Agricultural financing and performance in Nigeria : a case study of the agricultural credit guarantee scheme (ACGS)

Olowu, Akinseye Uwem (Stellenbosch : University of Stellenbosch, 2011-03)

Abstract

ENGLISH ABSTRACT: Agricultural financing has a wide and deep history in Nigeria, owing to the fact that the Nigerian economy has huge potentials for growth especially from its agriculture sector which is the second largest contributor to GDP. Since the establishment of the Agricultural Credit Guarantee Scheme over 30 years ago, the total sum of 647,351 loans amounting to over N34 billion have been disbursed to farmers as at 2009. The result from this study shows that the guarantee scheme has been effective in providing agricultural financing as well as stimulating agricultural production in Nigeria. More specifically, the study found that, out of the five variables used in the models to determine agricultural performance, the credit finance provided under the ACGS and foreign exchange rates was found to be statistically significant to agricultural output. The credit provided under the ACGS has a significant effect on aggregate output; it was also found that the crop and the fishery subsectors are significantly affected by the credit finance provided under the ACGS, due to their short gestation period. However, the livestock and forestry subsectors do not have an immediate significant relationship with the credit finance due to their long gestation period; rather, they have a significant relationship with the depreciation of foreign exchange rates. A major policy implication from the study is that the government should continue to promote and support the operations of the ACGS to encourage farmers to invest their best efforts in agricultural production in Nigeria for food production and for enhanced agricultural export.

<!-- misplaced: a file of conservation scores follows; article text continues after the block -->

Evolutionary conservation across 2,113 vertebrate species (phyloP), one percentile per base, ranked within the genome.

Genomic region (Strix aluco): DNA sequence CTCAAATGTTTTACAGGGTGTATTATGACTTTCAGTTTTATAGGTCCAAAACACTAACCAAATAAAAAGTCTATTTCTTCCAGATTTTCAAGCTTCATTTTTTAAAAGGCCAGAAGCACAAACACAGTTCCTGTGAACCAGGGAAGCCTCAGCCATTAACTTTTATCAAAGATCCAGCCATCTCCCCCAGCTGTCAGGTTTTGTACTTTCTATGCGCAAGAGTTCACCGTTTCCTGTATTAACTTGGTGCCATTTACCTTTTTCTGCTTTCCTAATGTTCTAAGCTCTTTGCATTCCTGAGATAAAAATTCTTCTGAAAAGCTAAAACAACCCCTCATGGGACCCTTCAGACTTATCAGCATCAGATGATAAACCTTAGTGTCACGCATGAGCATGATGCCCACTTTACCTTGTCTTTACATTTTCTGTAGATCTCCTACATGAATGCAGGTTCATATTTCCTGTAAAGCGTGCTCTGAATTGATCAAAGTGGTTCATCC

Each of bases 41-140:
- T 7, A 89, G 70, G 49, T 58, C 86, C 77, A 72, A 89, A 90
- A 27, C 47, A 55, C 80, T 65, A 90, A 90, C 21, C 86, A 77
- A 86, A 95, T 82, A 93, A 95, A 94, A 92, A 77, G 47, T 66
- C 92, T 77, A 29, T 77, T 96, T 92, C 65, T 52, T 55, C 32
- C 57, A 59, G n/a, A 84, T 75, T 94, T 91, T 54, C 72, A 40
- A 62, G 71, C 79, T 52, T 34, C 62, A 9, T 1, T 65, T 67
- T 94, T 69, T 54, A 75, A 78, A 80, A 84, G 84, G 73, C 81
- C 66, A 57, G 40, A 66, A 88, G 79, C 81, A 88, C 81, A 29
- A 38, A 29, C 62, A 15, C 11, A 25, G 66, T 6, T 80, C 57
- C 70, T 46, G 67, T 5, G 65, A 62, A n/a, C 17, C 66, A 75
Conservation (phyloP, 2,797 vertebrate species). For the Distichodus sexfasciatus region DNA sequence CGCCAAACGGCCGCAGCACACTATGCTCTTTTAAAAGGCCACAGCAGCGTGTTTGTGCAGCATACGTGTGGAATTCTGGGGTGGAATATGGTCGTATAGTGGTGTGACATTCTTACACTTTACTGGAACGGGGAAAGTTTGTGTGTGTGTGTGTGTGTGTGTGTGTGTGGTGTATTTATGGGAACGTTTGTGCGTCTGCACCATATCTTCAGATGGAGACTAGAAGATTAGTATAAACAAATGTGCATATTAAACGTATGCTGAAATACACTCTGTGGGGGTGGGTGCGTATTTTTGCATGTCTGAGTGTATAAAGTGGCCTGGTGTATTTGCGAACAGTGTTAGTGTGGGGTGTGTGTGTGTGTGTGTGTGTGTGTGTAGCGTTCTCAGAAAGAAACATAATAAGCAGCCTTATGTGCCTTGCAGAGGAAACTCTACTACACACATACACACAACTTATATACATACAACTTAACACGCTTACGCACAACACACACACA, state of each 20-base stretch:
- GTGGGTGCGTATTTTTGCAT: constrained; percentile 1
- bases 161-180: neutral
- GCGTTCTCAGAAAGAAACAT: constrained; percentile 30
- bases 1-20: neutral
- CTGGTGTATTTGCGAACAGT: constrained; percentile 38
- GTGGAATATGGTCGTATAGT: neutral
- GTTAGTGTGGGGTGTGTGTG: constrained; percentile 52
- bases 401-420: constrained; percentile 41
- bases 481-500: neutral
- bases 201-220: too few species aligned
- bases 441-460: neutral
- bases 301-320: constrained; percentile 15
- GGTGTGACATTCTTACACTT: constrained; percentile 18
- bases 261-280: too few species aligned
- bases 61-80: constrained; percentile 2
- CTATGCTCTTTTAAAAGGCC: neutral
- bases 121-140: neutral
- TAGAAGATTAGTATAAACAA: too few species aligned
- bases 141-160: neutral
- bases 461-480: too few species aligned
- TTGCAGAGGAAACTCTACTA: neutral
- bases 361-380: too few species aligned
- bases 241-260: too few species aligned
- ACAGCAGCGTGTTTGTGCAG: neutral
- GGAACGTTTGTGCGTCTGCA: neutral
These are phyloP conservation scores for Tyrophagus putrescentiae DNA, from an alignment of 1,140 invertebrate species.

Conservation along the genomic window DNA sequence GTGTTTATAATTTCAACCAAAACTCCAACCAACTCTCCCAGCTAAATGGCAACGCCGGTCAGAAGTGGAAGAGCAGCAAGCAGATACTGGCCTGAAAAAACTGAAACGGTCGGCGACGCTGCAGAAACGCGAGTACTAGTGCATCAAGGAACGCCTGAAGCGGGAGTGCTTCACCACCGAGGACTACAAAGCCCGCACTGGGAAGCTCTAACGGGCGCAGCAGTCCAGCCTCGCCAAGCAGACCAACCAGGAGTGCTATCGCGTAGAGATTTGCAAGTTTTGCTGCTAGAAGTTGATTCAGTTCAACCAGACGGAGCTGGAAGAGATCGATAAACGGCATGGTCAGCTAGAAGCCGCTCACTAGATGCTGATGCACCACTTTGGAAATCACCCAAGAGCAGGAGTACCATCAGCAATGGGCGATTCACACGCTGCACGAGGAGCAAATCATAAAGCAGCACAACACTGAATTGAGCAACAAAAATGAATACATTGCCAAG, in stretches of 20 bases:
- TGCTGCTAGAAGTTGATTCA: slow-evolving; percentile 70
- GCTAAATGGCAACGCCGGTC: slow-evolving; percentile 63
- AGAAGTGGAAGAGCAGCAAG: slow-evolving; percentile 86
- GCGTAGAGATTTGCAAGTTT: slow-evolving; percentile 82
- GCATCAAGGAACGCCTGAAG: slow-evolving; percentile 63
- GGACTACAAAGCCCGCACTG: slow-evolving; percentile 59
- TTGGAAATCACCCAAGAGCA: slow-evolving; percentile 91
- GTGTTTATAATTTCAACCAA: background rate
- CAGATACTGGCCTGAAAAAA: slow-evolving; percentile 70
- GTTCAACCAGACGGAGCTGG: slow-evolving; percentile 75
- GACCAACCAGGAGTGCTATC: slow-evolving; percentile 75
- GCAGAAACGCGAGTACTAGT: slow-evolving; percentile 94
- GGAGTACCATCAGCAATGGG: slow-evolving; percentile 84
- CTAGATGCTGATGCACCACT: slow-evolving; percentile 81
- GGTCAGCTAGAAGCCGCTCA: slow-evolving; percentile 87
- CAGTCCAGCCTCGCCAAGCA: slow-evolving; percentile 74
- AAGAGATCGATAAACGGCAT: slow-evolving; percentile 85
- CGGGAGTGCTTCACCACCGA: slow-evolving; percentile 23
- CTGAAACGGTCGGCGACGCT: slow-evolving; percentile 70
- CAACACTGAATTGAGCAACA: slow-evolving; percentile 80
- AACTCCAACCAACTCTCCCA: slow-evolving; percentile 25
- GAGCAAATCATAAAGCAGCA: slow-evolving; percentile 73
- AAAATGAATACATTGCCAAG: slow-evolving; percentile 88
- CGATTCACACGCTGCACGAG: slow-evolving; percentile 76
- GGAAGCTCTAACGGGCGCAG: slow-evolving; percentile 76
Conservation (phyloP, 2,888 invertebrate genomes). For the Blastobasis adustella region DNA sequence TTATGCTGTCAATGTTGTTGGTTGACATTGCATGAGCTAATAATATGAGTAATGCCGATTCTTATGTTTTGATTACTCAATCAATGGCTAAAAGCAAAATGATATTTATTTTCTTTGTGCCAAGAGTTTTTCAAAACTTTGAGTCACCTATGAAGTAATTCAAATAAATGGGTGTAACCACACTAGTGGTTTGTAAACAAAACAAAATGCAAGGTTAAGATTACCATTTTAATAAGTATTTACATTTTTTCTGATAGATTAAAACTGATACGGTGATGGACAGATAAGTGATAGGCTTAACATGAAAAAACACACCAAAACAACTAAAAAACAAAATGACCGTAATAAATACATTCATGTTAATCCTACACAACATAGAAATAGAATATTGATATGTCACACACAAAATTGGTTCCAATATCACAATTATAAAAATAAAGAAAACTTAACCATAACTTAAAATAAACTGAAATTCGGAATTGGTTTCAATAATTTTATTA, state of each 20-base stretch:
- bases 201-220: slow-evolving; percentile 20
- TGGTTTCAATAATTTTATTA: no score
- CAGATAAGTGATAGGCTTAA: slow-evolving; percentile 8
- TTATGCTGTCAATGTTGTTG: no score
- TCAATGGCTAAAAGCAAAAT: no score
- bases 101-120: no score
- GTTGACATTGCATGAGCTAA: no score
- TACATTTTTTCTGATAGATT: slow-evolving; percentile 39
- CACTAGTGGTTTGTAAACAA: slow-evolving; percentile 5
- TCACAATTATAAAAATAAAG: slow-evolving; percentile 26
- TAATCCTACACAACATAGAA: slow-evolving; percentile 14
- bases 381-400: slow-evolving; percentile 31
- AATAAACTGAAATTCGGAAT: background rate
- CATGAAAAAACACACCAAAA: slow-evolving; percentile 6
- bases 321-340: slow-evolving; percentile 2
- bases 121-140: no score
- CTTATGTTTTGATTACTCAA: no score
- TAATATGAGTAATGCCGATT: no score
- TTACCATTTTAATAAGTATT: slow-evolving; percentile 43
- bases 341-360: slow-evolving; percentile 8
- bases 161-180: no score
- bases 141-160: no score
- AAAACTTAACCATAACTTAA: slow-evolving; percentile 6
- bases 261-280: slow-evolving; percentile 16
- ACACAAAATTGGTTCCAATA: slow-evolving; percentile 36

Research report presented in partial fulfilment of the requirements for the degree of Master of Development Finance at the University of Stellenbosch

Thesis (MDF (Graduate School of Business))--Stellenbosch University, 2011.

Please refer to this item in SUNScholar by using the following persistent URL: http://hdl.handle.net/10019.1/18217
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